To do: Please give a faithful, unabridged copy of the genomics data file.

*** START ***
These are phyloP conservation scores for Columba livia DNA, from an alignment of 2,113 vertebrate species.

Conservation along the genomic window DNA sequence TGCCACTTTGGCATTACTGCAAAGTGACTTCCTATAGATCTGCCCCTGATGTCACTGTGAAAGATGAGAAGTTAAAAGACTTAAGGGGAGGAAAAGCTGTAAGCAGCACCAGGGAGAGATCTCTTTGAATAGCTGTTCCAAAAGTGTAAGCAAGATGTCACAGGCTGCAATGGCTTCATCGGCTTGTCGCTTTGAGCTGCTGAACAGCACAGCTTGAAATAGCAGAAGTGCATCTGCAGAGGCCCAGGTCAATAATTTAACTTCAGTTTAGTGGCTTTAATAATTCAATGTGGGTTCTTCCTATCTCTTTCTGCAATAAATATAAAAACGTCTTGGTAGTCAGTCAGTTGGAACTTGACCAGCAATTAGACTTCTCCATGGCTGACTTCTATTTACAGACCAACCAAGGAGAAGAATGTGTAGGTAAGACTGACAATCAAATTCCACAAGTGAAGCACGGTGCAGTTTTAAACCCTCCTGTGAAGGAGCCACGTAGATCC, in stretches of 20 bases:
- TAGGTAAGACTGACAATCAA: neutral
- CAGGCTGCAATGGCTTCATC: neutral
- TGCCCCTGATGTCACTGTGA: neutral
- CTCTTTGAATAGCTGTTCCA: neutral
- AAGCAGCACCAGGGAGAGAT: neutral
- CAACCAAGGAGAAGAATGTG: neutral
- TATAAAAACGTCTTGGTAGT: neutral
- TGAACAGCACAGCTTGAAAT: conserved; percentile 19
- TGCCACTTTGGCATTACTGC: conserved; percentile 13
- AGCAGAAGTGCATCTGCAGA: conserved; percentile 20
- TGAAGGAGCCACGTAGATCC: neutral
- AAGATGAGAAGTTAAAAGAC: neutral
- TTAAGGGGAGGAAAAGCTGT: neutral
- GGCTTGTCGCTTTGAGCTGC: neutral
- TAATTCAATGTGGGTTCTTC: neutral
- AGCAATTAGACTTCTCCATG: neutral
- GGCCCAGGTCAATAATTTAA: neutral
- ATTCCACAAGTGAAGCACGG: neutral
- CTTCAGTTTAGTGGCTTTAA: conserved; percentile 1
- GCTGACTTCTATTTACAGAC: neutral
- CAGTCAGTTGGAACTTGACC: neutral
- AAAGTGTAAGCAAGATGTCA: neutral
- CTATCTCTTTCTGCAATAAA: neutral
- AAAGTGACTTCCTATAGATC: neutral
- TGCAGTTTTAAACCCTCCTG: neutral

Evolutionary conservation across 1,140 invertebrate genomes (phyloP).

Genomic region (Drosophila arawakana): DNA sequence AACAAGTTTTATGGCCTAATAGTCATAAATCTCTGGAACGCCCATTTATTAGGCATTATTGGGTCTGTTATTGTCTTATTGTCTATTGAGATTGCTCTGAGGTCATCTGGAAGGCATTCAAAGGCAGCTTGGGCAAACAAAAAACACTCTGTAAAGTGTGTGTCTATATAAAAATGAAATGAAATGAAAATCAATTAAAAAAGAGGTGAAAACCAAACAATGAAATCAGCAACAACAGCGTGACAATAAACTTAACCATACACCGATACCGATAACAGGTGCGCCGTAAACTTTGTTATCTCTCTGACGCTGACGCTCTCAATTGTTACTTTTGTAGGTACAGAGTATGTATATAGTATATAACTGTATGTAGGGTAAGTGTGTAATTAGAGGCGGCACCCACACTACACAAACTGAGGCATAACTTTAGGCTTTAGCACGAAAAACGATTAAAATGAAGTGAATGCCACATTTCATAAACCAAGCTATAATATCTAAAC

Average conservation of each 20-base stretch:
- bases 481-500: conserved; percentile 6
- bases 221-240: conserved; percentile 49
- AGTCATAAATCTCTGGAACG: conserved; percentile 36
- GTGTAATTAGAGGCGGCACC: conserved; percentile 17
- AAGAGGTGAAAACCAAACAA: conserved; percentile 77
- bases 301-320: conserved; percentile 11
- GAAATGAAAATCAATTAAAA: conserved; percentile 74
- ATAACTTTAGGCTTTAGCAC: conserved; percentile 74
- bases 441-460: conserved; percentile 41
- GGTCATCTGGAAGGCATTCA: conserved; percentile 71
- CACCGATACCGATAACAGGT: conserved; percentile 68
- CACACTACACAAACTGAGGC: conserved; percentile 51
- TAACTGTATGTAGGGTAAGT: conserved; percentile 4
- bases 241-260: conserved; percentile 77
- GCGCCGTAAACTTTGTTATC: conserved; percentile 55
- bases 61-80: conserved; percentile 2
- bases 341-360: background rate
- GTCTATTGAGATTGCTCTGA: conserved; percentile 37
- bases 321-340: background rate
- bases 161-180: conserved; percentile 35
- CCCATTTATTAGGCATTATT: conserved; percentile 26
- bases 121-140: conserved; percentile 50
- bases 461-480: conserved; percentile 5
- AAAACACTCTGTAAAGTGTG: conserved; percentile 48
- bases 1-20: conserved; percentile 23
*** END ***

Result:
These are phyloP conservation scores for Columba livia DNA, from an alignment of 2,113 vertebrate species.

Conservation along the genomic window DNA sequence TGCCACTTTGGCATTACTGCAAAGTGACTTCCTATAGATCTGCCCCTGATGTCACTGTGAAAGATGAGAAGTTAAAAGACTTAAGGGGAGGAAAAGCTGTAAGCAGCACCAGGGAGAGATCTCTTTGAATAGCTGTTCCAAAAGTGTAAGCAAGATGTCACAGGCTGCAATGGCTTCATCGGCTTGTCGCTTTGAGCTGCTGAACAGCACAGCTTGAAATAGCAGAAGTGCATCTGCAGAGGCCCAGGTCAATAATTTAACTTCAGTTTAGTGGCTTTAATAATTCAATGTGGGTTCTTCCTATCTCTTTCTGCAATAAATATAAAAACGTCTTGGTAGTCAGTCAGTTGGAACTTGACCAGCAATTAGACTTCTCCATGGCTGACTTCTATTTACAGACCAACCAAGGAGAAGAATGTGTAGGTAAGACTGACAATCAAATTCCACAAGTGAAGCACGGTGCAGTTTTAAACCCTCCTGTGAAGGAGCCACGTAGATCC, in stretches of 20 bases:
- TAGGTAAGACTGACAATCAA: neutral
- CAGGCTGCAATGGCTTCATC: neutral
- TGCCCCTGATGTCACTGTGA: neutral
- CTCTTTGAATAGCTGTTCCA: neutral
- AAGCAGCACCAGGGAGAGAT: neutral
- CAACCAAGGAGAAGAATGTG: neutral
- TATAAAAACGTCTTGGTAGT: neutral
- TGAACAGCACAGCTTGAAAT: conserved; percentile 19
- TGCCACTTTGGCATTACTGC: conserved; percentile 13
- AGCAGAAGTGCATCTGCAGA: conserved; percentile 20
- TGAAGGAGCCACGTAGATCC: neutral
- AAGATGAGAAGTTAAAAGAC: neutral
- TTAAGGGGAGGAAAAGCTGT: neutral
- GGCTTGTCGCTTTGAGCTGC: neutral
- TAATTCAATGTGGGTTCTTC: neutral
- AGCAATTAGACTTCTCCATG: neutral
- GGCCCAGGTCAATAATTTAA: neutral
- ATTCCACAAGTGAAGCACGG: neutral
- CTTCAGTTTAGTGGCTTTAA: conserved; percentile 1
- GCTGACTTCTATTTACAGAC: neutral
- CAGTCAGTTGGAACTTGACC: neutral
- AAAGTGTAAGCAAGATGTCA: neutral
- CTATCTCTTTCTGCAATAAA: neutral
- AAAGTGACTTCCTATAGATC: neutral
- TGCAGTTTTAAACCCTCCTG: neutral

Evolutionary conservation across 1,140 invertebrate genomes (phyloP).

Genomic region (Drosophila arawakana): DNA sequence AACAAGTTTTATGGCCTAATAGTCATAAATCTCTGGAACGCCCATTTATTAGGCATTATTGGGTCTGTTATTGTCTTATTGTCTATTGAGATTGCTCTGAGGTCATCTGGAAGGCATTCAAAGGCAGCTTGGGCAAACAAAAAACACTCTGTAAAGTGTGTGTCTATATAAAAATGAAATGAAATGAAAATCAATTAAAAAAGAGGTGAAAACCAAACAATGAAATCAGCAACAACAGCGTGACAATAAACTTAACCATACACCGATACCGATAACAGGTGCGCCGTAAACTTTGTTATCTCTCTGACGCTGACGCTCTCAATTGTTACTTTTGTAGGTACAGAGTATGTATATAGTATATAACTGTATGTAGGGTAAGTGTGTAATTAGAGGCGGCACCCACACTACACAAACTGAGGCATAACTTTAGGCTTTAGCACGAAAAACGATTAAAATGAAGTGAATGCCACATTTCATAAACCAAGCTATAATATCTAAAC

Average conservation of each 20-base stretch:
- bases 481-500: conserved; percentile 6
- bases 221-240: conserved; percentile 49
- AGTCATAAATCTCTGGAACG: conserved; percentile 36
- GTGTAATTAGAGGCGGCACC: conserved; percentile 17
- AAGAGGTGAAAACCAAACAA: conserved; percentile 77
- bases 301-320: conserved; percentile 11
- GAAATGAAAATCAATTAAAA: conserved; percentile 74
- ATAACTTTAGGCTTTAGCAC: conserved; percentile 74
- bases 441-460: conserved; percentile 41
- GGTCATCTGGAAGGCATTCA: conserved; percentile 71
- CACCGATACCGATAACAGGT: conserved; percentile 68
- CACACTACACAAACTGAGGC: conserved; percentile 51
- TAACTGTATGTAGGGTAAGT: conserved; percentile 4
- bases 241-260: conserved; percentile 77
- GCGCCGTAAACTTTGTTATC: conserved; percentile 55
- bases 61-80: conserved; percentile 2
- bases 341-360: background rate
- GTCTATTGAGATTGCTCTGA: conserved; percentile 37
- bases 321-340: background rate
- bases 161-180: conserved; percentile 35
- CCCATTTATTAGGCATTATT: conserved; percentile 26
- bases 121-140: conserved; percentile 50
- bases 461-480: conserved; percentile 5
- AAAACACTCTGTAAAGTGTG: conserved; percentile 48
- bases 1-20: conserved; percentile 23